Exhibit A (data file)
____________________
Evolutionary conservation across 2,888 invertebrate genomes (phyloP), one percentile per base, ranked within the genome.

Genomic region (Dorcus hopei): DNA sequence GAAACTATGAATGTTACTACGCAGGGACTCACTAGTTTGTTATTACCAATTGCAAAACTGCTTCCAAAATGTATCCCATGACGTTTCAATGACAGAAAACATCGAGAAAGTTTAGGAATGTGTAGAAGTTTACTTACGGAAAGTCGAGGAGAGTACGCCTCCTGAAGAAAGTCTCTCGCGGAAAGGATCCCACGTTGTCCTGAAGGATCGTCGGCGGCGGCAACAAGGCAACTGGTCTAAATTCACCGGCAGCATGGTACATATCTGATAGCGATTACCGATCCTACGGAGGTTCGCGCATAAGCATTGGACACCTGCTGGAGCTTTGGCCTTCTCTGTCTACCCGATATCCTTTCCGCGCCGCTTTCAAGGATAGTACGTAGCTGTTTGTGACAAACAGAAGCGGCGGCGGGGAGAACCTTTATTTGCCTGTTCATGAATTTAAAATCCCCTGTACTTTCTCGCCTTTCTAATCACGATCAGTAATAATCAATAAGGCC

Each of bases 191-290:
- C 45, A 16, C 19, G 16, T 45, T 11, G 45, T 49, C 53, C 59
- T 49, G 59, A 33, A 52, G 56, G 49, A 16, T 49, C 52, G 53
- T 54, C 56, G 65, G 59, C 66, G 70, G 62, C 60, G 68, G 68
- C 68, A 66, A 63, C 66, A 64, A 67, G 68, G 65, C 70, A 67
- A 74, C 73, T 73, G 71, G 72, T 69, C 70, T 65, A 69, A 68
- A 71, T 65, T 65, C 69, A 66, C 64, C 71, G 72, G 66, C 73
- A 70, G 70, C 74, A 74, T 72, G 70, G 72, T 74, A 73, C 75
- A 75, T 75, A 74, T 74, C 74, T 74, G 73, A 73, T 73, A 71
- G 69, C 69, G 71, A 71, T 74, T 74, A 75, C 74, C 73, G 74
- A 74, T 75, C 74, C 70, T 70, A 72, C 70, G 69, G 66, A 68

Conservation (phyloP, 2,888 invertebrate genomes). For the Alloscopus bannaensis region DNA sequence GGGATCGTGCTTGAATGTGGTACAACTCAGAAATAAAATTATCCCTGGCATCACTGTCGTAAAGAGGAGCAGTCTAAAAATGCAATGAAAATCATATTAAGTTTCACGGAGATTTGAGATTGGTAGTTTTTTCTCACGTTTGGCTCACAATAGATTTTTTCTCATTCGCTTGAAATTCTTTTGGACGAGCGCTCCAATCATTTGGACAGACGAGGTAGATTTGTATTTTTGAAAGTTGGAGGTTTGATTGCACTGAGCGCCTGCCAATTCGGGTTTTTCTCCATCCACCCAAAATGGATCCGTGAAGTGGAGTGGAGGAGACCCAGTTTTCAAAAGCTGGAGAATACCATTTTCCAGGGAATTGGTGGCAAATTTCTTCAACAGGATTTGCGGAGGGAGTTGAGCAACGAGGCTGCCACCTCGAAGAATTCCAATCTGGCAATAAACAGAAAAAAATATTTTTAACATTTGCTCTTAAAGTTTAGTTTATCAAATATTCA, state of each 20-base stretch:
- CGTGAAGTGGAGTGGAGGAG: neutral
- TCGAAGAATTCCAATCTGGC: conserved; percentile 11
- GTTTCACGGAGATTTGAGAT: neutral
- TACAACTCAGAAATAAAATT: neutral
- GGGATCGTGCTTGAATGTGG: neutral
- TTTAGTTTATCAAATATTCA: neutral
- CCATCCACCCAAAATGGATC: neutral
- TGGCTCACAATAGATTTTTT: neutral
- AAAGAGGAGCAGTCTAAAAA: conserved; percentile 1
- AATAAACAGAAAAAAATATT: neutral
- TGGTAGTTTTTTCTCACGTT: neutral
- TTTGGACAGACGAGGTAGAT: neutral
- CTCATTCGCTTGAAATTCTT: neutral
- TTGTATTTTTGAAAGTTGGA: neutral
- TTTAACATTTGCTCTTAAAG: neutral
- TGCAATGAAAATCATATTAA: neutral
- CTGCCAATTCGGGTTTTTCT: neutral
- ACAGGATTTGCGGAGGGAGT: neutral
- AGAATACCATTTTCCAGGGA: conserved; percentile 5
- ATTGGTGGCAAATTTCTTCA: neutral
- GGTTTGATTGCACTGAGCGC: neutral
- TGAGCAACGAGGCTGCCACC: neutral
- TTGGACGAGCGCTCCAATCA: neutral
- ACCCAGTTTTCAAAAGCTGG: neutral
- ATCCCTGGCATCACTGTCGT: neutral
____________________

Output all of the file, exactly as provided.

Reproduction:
Evolutionary conservation across 2,888 invertebrate genomes (phyloP), one percentile per base, ranked within the genome.

Genomic region (Dorcus hopei): DNA sequence GAAACTATGAATGTTACTACGCAGGGACTCACTAGTTTGTTATTACCAATTGCAAAACTGCTTCCAAAATGTATCCCATGACGTTTCAATGACAGAAAACATCGAGAAAGTTTAGGAATGTGTAGAAGTTTACTTACGGAAAGTCGAGGAGAGTACGCCTCCTGAAGAAAGTCTCTCGCGGAAAGGATCCCACGTTGTCCTGAAGGATCGTCGGCGGCGGCAACAAGGCAACTGGTCTAAATTCACCGGCAGCATGGTACATATCTGATAGCGATTACCGATCCTACGGAGGTTCGCGCATAAGCATTGGACACCTGCTGGAGCTTTGGCCTTCTCTGTCTACCCGATATCCTTTCCGCGCCGCTTTCAAGGATAGTACGTAGCTGTTTGTGACAAACAGAAGCGGCGGCGGGGAGAACCTTTATTTGCCTGTTCATGAATTTAAAATCCCCTGTACTTTCTCGCCTTTCTAATCACGATCAGTAATAATCAATAAGGCC

Each of bases 191-290:
- C 45, A 16, C 19, G 16, T 45, T 11, G 45, T 49, C 53, C 59
- T 49, G 59, A 33, A 52, G 56, G 49, A 16, T 49, C 52, G 53
- T 54, C 56, G 65, G 59, C 66, G 70, G 62, C 60, G 68, G 68
- C 68, A 66, A 63, C 66, A 64, A 67, G 68, G 65, C 70, A 67
- A 74, C 73, T 73, G 71, G 72, T 69, C 70, T 65, A 69, A 68
- A 71, T 65, T 65, C 69, A 66, C 64, C 71, G 72, G 66, C 73
- A 70, G 70, C 74, A 74, T 72, G 70, G 72, T 74, A 73, C 75
- A 75, T 75, A 74, T 74, C 74, T 74, G 73, A 73, T 73, A 71
- G 69, C 69, G 71, A 71, T 74, T 74, A 75, C 74, C 73, G 74
- A 74, T 75, C 74, C 70, T 70, A 72, C 70, G 69, G 66, A 68

Conservation (phyloP, 2,888 invertebrate genomes). For the Alloscopus bannaensis region DNA sequence GGGATCGTGCTTGAATGTGGTACAACTCAGAAATAAAATTATCCCTGGCATCACTGTCGTAAAGAGGAGCAGTCTAAAAATGCAATGAAAATCATATTAAGTTTCACGGAGATTTGAGATTGGTAGTTTTTTCTCACGTTTGGCTCACAATAGATTTTTTCTCATTCGCTTGAAATTCTTTTGGACGAGCGCTCCAATCATTTGGACAGACGAGGTAGATTTGTATTTTTGAAAGTTGGAGGTTTGATTGCACTGAGCGCCTGCCAATTCGGGTTTTTCTCCATCCACCCAAAATGGATCCGTGAAGTGGAGTGGAGGAGACCCAGTTTTCAAAAGCTGGAGAATACCATTTTCCAGGGAATTGGTGGCAAATTTCTTCAACAGGATTTGCGGAGGGAGTTGAGCAACGAGGCTGCCACCTCGAAGAATTCCAATCTGGCAATAAACAGAAAAAAATATTTTTAACATTTGCTCTTAAAGTTTAGTTTATCAAATATTCA, state of each 20-base stretch:
- CGTGAAGTGGAGTGGAGGAG: neutral
- TCGAAGAATTCCAATCTGGC: conserved; percentile 11
- GTTTCACGGAGATTTGAGAT: neutral
- TACAACTCAGAAATAAAATT: neutral
- GGGATCGTGCTTGAATGTGG: neutral
- TTTAGTTTATCAAATATTCA: neutral
- CCATCCACCCAAAATGGATC: neutral
- TGGCTCACAATAGATTTTTT: neutral
- AAAGAGGAGCAGTCTAAAAA: conserved; percentile 1
- AATAAACAGAAAAAAATATT: neutral
- TGGTAGTTTTTTCTCACGTT: neutral
- TTTGGACAGACGAGGTAGAT: neutral
- CTCATTCGCTTGAAATTCTT: neutral
- TTGTATTTTTGAAAGTTGGA: neutral
- TTTAACATTTGCTCTTAAAG: neutral
- TGCAATGAAAATCATATTAA: neutral
- CTGCCAATTCGGGTTTTTCT: neutral
- ACAGGATTTGCGGAGGGAGT: neutral
- AGAATACCATTTTCCAGGGA: conserved; percentile 5
- ATTGGTGGCAAATTTCTTCA: neutral
- GGTTTGATTGCACTGAGCGC: neutral
- TGAGCAACGAGGCTGCCACC: neutral
- TTGGACGAGCGCTCCAATCA: neutral
- ACCCAGTTTTCAAAAGCTGG: neutral
- ATCCCTGGCATCACTGTCGT: neutral